Joel Gustafson / Things
Fully Homomorphic Encryption is this hip new thing all the cool crypto kids are talking about. It lets you operate on encrypted ciphertexts - so that anyone can compute the encrypted result of some function without ever knowing what the inputs really were (or even what the output really was).
People are pretty excited about this because it promises some wild applications, like truly secure cloud computing or truly anonymous smart contracts.
Fully Homomorphic Computing is something I just made up to describe fully homomorphic programming languages. This is when the function that we homomorphically evaluate is the eval function itself. The input is encrypted code, and the output is the encrypted result of running that code. But the computer itself never actually knows what it's executing!
Brainfreeze is a fully homomorphic computer for the Brainfuck language. This means it takes encrypted Brainfuck programs as an input, runs them, and returns their encrypted output, without learning anything from the entire process. It's built on the TFHE library, and to the best of my knowledge, it's is the first actual implementation of fully homomorphic computing.
This is probably because FHE is excruciatingly slow: with TFHE, each boolean operation on two encrypted bits takes 10-20 milliseconds to evaluate. With an 8-bit architecture and 16 bytes of RAM, Brainfreeze sputters along at around 0.1 hertz (1 cycle every 10 seconds) on a 2017 Macbook Pro. 😬
The size of RAM affects speed because the data pointer is encrypted (along with every other register). Since we never actually know where the data pointer points, or which instruction we're executing, Brainfreeze has to execute every possible operation on every possible memory address on every clock cycle, and pretend to update each one. This is a general problem with FHE: every path through your control flow has to be explored and recombined at the end. There's no way around it without leaking information about your inputs; we must surrender to the Tyranny of Exponential Branch Unrolling.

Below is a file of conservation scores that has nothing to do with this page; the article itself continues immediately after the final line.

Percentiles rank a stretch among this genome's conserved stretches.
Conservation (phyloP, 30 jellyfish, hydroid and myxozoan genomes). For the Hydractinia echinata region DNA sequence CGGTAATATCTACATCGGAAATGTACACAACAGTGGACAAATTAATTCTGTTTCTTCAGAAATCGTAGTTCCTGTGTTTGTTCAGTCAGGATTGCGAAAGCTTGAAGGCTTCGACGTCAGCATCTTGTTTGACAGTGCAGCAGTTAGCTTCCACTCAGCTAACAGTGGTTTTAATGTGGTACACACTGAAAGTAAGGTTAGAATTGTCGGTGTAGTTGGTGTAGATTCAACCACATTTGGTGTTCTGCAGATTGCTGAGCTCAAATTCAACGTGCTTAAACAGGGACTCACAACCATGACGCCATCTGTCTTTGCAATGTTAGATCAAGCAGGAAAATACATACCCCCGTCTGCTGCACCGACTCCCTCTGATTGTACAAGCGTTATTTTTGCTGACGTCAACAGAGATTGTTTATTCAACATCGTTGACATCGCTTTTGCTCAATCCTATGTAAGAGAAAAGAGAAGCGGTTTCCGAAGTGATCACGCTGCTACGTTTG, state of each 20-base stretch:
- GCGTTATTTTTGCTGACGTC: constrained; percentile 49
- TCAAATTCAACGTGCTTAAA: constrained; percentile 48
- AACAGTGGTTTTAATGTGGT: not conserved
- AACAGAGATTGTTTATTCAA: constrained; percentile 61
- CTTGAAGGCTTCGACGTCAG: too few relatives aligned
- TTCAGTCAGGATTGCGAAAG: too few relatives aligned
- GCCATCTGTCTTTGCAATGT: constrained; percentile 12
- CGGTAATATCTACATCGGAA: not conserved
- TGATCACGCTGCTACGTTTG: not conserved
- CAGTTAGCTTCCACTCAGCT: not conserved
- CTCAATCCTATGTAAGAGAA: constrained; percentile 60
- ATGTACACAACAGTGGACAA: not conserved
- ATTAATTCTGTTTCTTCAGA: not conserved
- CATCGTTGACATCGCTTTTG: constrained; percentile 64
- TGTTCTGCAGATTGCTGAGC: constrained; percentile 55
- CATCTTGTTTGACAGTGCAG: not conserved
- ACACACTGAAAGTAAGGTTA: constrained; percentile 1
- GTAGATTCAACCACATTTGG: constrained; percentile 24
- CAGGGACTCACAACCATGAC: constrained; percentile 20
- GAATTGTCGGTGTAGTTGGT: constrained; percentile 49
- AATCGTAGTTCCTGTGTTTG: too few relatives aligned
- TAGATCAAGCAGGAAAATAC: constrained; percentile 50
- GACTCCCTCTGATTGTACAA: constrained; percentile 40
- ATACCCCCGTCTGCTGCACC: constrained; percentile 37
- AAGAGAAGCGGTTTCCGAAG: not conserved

FHE efficiency has jumped several orders of magnitude in the last few years, which will hopefully continue. It's also theoretically possible to sidestep exponential branch unrolling if you're willing to leak a little bit of information about your program's runtime. So FHC is comically useless for now, but there's no better time to start thinking about it.
Brainfreeze is a stack of three abstraction layers:
- A Python wrapper for the TFHE library. This is
tfhe_utils.py. They're written using
ctypesand is probably the most useful part of this whole rigmarole.
- A collection of homomorphic circuits (adders, muxes, RAM, CPU) built from TFHE gates. They inherit from the
circuits.py. The CPU design is inspired by this one.
- A minimal Brainfuck computer. See it in action in
You can run it like this:
- Install TFHE.
Clone this repo and edit
makefileto reference the right version of TFHE. "Isn't this what makfiles are supposed to replace?"
Yes. The defaults are for
libtfhe-spqlios-fma, which is what you get when you compile TFHE with the
-DENABLE_SPQLIOS_FMA=onflag. If you've already installed TFHE and don't remember what version it is, you can probably find it with
ls /usr/local/lib | grep libtfhe.
Compile the Python wrapper.
tfhe_io.cwrapper is actually just for I/O. The TFHE functions to read and write ciphertexts and gate parameters to and from files takes
FILE*objects, which I can't figure out how to pass into a
ctypesfunction in Python. So
tfhe_io.chas wrapper functions that take file paths as string literals, which gets compiled and then dynamically loaded in
tfhe_utils.py. If anyone has a real solution to this, please tell me.
git clone https://github.com/joeltg/brainfreeze cd brainfreeze make
from circuits import * secret = create_secret_keyset(GATE_PARAMS) cloud = get_cloud_keyset(secret) TRUE.eval(cloud) FALSE.eval(cloud) # Export the encrypted code to a file with `write_to_path(name, code)`. # Or import one with `code = load_from_path(name)`. # `name` must be a directory name in the current directory. code = compile_code("++[-]", secret) computer = Computer(code) computer.init(cloud) computer.eval(cloud)